Posted by: rcottrill | September 17, 2010

What Makes a Hymn Popular?

I was asked recently what makes a particular hymn popular, and causes it to continue being used over many years. Good question!

It’s been estimated that about a million hymns have been written over the 2,000 years of the Christian era. Most hymnals contain somewhere between 500 and 800 of these. Does this mean that what we have now are the best of those million songs? No, not at all. Our hymn books contain some songs of lesser merit, and have missed some wonderful gems from the past. That’s one thing that makes the work I do so interesting. I’m always discovering little known hymns that deserve to be reintroduced to the church.

Over the years, many factors have contributed to the development of our present hymnals, and to the list of traditional hymns and gospel songs that are most common among them.

1) One factor is certainly the recognition of quality on the part of the Christian community. Many hymns continue to be published and used because of their rich poetic imagery, and/or their clarity in expressing biblical doctrine (e.g, Abide with Me, or Be Still, My Soul). We can also sense in many of them a testimony that rings true. There’s an awareness that the authors speak out of a personal experience with the Lord (e.g. It Is Well with My Soul, He Giveth More Grace, or More Love to Thee).

2) We must not ignore the importance of the tunes. Hymns are poetry, but poetry that is designed to be sung–or at least is suitable to be set to music. And if the melodies are singable, or “catchy,” the song may become popular, even if it is inferior in other ways. This is especially true of gospel songs (what were known in the nineteenth century as “Sunday School songs”). When the Roll Is Called Up Yonder benefits from its bright, peppy tune.

3) In the providence of God, a hymn may become an established favourite because of the circumstances surrounding its birth, or its subsequent use.

a) For example, A Mighty Fortress Is Our God became almost the battle hymn of the Protestant Reformation, being written by its central figure, Martin Luther. The Church’s One Foundation was written to counteract doctrinal error rampant in its day.

b) Seemingly “chance” comments have often led to the creation of a hymn. Lowell Mason was about to publish a hymn book in 1832, when he met Ray Palmer on the street and asked if he knew of any songs that might be included. The latter pulled a piece of paper out of his wallet that contained a poem he’d written some time before. That poem became our hymn My Faith Looks Up to Thee.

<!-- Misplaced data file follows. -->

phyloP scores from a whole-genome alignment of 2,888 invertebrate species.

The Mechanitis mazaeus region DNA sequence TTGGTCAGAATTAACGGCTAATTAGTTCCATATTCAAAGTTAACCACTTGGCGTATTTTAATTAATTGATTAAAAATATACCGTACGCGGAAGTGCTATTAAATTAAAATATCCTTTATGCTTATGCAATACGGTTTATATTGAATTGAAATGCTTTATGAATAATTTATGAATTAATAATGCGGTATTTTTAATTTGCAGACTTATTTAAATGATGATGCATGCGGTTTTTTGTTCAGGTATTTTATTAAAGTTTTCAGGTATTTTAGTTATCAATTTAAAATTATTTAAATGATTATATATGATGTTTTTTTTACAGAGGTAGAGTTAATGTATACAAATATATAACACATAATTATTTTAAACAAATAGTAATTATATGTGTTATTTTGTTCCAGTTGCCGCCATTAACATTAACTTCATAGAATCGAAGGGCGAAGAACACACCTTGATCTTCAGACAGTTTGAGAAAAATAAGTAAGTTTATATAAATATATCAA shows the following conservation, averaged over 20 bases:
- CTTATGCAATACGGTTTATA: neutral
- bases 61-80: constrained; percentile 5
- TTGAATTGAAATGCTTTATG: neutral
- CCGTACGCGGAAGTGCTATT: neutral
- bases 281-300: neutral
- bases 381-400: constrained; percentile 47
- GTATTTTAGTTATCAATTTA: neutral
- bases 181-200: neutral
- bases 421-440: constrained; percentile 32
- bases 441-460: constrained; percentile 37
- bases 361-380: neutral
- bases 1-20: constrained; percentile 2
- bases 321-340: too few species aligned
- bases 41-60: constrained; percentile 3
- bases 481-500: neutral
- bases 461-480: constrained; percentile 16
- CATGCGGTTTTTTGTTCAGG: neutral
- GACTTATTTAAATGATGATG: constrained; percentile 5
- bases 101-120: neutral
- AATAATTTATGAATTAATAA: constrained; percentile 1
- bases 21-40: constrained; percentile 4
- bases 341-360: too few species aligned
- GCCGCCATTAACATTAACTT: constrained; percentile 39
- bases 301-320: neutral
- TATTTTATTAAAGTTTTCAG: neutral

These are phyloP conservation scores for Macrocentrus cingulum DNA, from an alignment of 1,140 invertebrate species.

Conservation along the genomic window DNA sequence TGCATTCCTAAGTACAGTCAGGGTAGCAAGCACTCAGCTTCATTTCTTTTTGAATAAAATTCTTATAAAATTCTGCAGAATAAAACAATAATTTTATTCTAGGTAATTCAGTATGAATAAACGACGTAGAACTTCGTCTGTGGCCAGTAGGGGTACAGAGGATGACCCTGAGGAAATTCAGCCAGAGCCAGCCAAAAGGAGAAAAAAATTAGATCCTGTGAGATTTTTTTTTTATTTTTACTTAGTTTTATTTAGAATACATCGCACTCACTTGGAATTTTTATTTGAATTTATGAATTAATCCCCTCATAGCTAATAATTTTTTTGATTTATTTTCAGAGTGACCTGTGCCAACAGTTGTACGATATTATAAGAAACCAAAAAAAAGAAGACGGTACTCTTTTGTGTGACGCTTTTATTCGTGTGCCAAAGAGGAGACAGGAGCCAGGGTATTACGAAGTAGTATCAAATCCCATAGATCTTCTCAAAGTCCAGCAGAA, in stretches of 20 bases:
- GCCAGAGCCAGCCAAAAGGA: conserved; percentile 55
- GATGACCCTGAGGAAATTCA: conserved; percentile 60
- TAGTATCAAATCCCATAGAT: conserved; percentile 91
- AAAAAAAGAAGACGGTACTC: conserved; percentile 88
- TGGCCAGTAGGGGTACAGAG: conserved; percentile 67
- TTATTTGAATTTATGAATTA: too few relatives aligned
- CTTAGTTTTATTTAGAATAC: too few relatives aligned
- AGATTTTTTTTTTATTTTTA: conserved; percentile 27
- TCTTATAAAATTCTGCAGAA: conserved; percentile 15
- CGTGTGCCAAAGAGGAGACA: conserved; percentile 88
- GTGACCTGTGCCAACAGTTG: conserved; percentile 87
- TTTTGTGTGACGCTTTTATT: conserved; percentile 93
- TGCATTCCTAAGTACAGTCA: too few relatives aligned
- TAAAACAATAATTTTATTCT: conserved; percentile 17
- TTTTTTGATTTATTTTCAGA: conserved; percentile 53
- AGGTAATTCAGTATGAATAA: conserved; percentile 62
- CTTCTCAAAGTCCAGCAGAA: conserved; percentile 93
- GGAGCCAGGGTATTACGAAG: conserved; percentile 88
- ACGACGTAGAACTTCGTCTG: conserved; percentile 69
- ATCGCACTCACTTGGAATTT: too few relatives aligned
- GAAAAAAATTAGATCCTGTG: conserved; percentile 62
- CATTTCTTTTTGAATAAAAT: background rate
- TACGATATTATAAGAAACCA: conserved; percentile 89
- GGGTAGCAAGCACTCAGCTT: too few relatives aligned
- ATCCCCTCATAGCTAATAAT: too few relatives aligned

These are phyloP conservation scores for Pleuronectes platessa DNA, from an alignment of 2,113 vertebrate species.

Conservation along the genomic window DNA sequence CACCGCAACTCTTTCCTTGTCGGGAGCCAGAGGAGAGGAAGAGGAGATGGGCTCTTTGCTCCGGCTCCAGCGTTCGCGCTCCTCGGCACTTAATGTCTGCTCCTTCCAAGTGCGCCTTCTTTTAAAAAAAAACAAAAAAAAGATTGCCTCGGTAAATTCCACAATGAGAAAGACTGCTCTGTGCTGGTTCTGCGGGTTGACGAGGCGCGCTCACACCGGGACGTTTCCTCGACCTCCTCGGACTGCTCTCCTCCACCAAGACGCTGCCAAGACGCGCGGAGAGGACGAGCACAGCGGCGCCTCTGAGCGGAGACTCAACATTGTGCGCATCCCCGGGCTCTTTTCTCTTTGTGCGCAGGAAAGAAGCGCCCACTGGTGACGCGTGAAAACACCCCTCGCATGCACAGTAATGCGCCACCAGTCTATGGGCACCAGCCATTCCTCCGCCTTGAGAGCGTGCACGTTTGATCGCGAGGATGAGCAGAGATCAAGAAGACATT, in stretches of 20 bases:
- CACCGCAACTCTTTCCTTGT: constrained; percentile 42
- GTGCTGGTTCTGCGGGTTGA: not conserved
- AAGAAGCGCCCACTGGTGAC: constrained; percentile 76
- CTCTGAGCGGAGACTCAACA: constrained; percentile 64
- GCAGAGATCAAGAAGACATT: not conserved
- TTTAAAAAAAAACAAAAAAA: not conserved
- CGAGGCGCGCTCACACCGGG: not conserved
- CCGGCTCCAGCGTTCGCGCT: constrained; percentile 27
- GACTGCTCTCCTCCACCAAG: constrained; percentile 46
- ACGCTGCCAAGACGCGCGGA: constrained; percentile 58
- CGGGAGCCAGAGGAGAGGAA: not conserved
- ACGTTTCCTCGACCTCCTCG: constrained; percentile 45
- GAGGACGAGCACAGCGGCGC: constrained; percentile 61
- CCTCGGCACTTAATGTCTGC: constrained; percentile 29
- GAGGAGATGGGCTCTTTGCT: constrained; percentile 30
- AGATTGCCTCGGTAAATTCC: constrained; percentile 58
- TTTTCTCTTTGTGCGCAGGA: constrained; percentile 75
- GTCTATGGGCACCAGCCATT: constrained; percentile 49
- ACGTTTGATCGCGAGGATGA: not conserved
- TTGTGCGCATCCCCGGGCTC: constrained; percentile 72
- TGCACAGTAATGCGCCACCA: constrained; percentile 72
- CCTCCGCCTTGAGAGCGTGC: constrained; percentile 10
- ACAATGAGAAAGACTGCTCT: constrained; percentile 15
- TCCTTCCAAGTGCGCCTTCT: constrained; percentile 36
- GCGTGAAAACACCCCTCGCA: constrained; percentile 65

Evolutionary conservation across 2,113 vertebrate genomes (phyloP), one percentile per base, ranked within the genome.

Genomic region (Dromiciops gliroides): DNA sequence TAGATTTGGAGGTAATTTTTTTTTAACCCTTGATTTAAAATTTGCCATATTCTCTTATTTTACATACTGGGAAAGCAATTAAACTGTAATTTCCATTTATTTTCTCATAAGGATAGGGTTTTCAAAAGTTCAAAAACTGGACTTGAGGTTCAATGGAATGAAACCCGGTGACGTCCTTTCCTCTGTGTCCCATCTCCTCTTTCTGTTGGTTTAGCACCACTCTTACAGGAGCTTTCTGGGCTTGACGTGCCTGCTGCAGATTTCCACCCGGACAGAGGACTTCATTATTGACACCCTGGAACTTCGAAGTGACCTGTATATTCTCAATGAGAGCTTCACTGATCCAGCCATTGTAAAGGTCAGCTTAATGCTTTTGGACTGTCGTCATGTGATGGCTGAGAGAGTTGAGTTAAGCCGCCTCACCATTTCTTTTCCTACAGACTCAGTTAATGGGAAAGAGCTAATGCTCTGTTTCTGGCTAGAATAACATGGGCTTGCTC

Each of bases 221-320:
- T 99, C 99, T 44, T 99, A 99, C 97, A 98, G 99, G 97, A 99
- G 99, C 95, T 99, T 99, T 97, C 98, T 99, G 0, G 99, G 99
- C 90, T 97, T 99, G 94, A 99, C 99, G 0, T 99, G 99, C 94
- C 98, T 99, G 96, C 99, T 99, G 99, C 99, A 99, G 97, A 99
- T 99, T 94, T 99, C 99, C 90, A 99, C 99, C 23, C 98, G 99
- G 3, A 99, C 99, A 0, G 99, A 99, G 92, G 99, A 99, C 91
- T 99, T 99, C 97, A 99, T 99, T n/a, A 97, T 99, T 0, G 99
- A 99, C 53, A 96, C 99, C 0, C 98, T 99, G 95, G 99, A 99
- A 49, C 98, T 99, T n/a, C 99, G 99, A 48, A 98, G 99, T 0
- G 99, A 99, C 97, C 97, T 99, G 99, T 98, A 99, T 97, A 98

b) The Old Rugged Cross came along in the early 20th century, just as radio was becoming a public phenomenon. It became for a time the most popular song on radio. Amazing Grace was virtually unknown for 200 years–until it was recorded by pop singer Judy Collins in 1970 and appeared on the secular Hit Parade.

c) The involvement of many Christians in great evangelistic crusades also figures in this–of Dwight L. Moody, Billy Sunday, and Billy Graham. Songs that were used over and over in these huge gatherings were carried back into local churches. (How Great Thou Art came to public attention that way, as did Fanny Crosby’s To God Be the Glory. The latter was little used in America until the Billy Graham team introduced it in Britain, and later brought it back home.)

4) I suppose name recognition has something to do with it as well. If you have been blessed by a song of Fanny Crosby’s, or John Peterson’s, you may be more likely to seek out other songs by the same writer. And certainly in the modern era advertising has aided this, along with sound recordings and videos.

5) It is also true that usually hymns learned in childhood tend to stay with us, and remain favourites. This is one reason parents should take care to teach the great hymns of the faith to their children, and explain their meaning. Churches need to have a part in this too. It is possible (and extremely beneficial) to introduce hymns in the children’s departments of Sunday School, Children’s Church, or week-day club programs.

6) Editoral decisions also come into it. Publishers want to sell hymn books. Though they may be Christians who also see their work as a ministry, they would not be in business very long if no one purchased their books. Editors must make many decisions as to which songs to put in a new hymnal. Of course they will include hymns and gospel songs that have become established favourites over the years. But what about newer songs. There, it gets tricky. They must make their best guess as to what will catch on. Sometimes they’re right. But many times these songs are found in one book, and then are dropped and rarely seen again.

All of these factors, and more, enter into it. And it’s not an exact science. As noted at the beginning, great hymns of the past can be forgotten for years until someone calls attention to them once more. Perhaps you can have a part in bringing a hymn to the attention of your own church, where it may go on to become a favourite.


  1. Wow! What a fantastic treatment of this subject! Thank you for your thoughtful consideration. Isn’t it amazing that there are so many wonderful, powerful hymns and so many yet to be written. Will we ever tire of singing new songs to our Lord? Of course not!

    • Thanks for your encouragement. And I would add that old songs can become “new,” when they become an expression of a fresh experience with God.

  2. […] Hymns – What Makes a Hymn Popular?- A good summary of why certain hymns become […]


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